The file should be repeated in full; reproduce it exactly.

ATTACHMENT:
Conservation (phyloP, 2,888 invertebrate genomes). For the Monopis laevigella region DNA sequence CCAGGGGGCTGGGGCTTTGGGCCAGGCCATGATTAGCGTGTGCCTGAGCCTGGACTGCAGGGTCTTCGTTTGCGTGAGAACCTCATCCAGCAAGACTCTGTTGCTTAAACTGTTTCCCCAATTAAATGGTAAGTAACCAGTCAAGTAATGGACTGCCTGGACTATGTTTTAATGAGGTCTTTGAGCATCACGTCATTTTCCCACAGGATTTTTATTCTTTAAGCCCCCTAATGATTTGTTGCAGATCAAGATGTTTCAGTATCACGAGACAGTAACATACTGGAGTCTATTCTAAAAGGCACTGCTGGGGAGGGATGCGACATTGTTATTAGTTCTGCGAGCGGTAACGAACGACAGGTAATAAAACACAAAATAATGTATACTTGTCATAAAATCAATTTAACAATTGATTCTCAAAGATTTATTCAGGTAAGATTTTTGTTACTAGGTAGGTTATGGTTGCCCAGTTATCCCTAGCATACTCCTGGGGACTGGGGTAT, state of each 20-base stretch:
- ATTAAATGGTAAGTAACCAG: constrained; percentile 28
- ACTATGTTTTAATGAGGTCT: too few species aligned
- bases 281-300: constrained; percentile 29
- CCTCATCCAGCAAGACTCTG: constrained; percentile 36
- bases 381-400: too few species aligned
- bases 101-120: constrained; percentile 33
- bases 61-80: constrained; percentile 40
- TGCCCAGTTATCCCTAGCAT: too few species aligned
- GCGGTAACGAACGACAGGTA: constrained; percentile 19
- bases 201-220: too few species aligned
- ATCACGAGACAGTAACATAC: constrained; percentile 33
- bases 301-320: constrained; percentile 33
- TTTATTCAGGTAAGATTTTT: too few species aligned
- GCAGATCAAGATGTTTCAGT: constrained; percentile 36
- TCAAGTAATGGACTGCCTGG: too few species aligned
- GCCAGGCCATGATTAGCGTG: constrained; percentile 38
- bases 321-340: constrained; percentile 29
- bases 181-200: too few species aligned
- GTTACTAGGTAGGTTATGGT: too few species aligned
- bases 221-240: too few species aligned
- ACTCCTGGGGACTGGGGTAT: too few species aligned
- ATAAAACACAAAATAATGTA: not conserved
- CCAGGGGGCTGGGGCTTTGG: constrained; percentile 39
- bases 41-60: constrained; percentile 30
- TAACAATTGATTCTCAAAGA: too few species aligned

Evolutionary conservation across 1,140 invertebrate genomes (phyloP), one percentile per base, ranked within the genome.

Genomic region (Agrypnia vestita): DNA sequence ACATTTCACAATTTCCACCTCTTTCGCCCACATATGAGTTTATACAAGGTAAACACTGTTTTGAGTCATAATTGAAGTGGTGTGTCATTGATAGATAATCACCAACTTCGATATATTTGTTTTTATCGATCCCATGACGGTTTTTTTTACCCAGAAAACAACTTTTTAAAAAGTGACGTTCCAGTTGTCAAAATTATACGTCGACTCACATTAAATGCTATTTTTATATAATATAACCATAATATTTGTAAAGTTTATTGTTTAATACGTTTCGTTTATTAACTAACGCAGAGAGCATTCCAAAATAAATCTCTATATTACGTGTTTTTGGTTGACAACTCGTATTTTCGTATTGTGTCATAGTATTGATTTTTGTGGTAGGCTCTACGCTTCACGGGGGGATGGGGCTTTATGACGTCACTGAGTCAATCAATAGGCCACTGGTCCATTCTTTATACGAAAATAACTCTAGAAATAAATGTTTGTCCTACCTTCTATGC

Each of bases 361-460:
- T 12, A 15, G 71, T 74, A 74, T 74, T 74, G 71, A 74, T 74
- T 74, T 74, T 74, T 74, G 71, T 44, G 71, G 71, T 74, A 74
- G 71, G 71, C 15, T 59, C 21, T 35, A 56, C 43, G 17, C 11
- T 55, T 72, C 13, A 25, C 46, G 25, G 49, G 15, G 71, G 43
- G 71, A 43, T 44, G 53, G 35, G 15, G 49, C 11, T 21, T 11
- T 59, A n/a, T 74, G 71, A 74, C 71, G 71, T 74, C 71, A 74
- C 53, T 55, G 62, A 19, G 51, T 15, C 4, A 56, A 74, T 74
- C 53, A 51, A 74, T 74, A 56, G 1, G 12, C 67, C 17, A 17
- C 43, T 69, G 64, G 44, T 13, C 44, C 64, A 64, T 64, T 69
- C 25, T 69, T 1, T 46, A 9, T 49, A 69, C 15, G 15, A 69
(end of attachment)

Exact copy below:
Conservation (phyloP, 2,888 invertebrate genomes). For the Monopis laevigella region DNA sequence CCAGGGGGCTGGGGCTTTGGGCCAGGCCATGATTAGCGTGTGCCTGAGCCTGGACTGCAGGGTCTTCGTTTGCGTGAGAACCTCATCCAGCAAGACTCTGTTGCTTAAACTGTTTCCCCAATTAAATGGTAAGTAACCAGTCAAGTAATGGACTGCCTGGACTATGTTTTAATGAGGTCTTTGAGCATCACGTCATTTTCCCACAGGATTTTTATTCTTTAAGCCCCCTAATGATTTGTTGCAGATCAAGATGTTTCAGTATCACGAGACAGTAACATACTGGAGTCTATTCTAAAAGGCACTGCTGGGGAGGGATGCGACATTGTTATTAGTTCTGCGAGCGGTAACGAACGACAGGTAATAAAACACAAAATAATGTATACTTGTCATAAAATCAATTTAACAATTGATTCTCAAAGATTTATTCAGGTAAGATTTTTGTTACTAGGTAGGTTATGGTTGCCCAGTTATCCCTAGCATACTCCTGGGGACTGGGGTAT, state of each 20-base stretch:
- ATTAAATGGTAAGTAACCAG: constrained; percentile 28
- ACTATGTTTTAATGAGGTCT: too few species aligned
- bases 281-300: constrained; percentile 29
- CCTCATCCAGCAAGACTCTG: constrained; percentile 36
- bases 381-400: too few species aligned
- bases 101-120: constrained; percentile 33
- bases 61-80: constrained; percentile 40
- TGCCCAGTTATCCCTAGCAT: too few species aligned
- GCGGTAACGAACGACAGGTA: constrained; percentile 19
- bases 201-220: too few species aligned
- ATCACGAGACAGTAACATAC: constrained; percentile 33
- bases 301-320: constrained; percentile 33
- TTTATTCAGGTAAGATTTTT: too few species aligned
- GCAGATCAAGATGTTTCAGT: constrained; percentile 36
- TCAAGTAATGGACTGCCTGG: too few species aligned
- GCCAGGCCATGATTAGCGTG: constrained; percentile 38
- bases 321-340: constrained; percentile 29
- bases 181-200: too few species aligned
- GTTACTAGGTAGGTTATGGT: too few species aligned
- bases 221-240: too few species aligned
- ACTCCTGGGGACTGGGGTAT: too few species aligned
- ATAAAACACAAAATAATGTA: not conserved
- CCAGGGGGCTGGGGCTTTGG: constrained; percentile 39
- bases 41-60: constrained; percentile 30
- TAACAATTGATTCTCAAAGA: too few species aligned

Evolutionary conservation across 1,140 invertebrate genomes (phyloP), one percentile per base, ranked within the genome.

Genomic region (Agrypnia vestita): DNA sequence ACATTTCACAATTTCCACCTCTTTCGCCCACATATGAGTTTATACAAGGTAAACACTGTTTTGAGTCATAATTGAAGTGGTGTGTCATTGATAGATAATCACCAACTTCGATATATTTGTTTTTATCGATCCCATGACGGTTTTTTTTACCCAGAAAACAACTTTTTAAAAAGTGACGTTCCAGTTGTCAAAATTATACGTCGACTCACATTAAATGCTATTTTTATATAATATAACCATAATATTTGTAAAGTTTATTGTTTAATACGTTTCGTTTATTAACTAACGCAGAGAGCATTCCAAAATAAATCTCTATATTACGTGTTTTTGGTTGACAACTCGTATTTTCGTATTGTGTCATAGTATTGATTTTTGTGGTAGGCTCTACGCTTCACGGGGGGATGGGGCTTTATGACGTCACTGAGTCAATCAATAGGCCACTGGTCCATTCTTTATACGAAAATAACTCTAGAAATAAATGTTTGTCCTACCTTCTATGC

Each of bases 361-460:
- T 12, A 15, G 71, T 74, A 74, T 74, T 74, G 71, A 74, T 74
- T 74, T 74, T 74, T 74, G 71, T 44, G 71, G 71, T 74, A 74
- G 71, G 71, C 15, T 59, C 21, T 35, A 56, C 43, G 17, C 11
- T 55, T 72, C 13, A 25, C 46, G 25, G 49, G 15, G 71, G 43
- G 71, A 43, T 44, G 53, G 35, G 15, G 49, C 11, T 21, T 11
- T 59, A n/a, T 74, G 71, A 74, C 71, G 71, T 74, C 71, A 74
- C 53, T 55, G 62, A 19, G 51, T 15, C 4, A 56, A 74, T 74
- C 53, A 51, A 74, T 74, A 56, G 1, G 12, C 67, C 17, A 17
- C 43, T 69, G 64, G 44, T 13, C 44, C 64, A 64, T 64, T 69
- C 25, T 69, T 1, T 46, A 9, T 49, A 69, C 15, G 15, A 69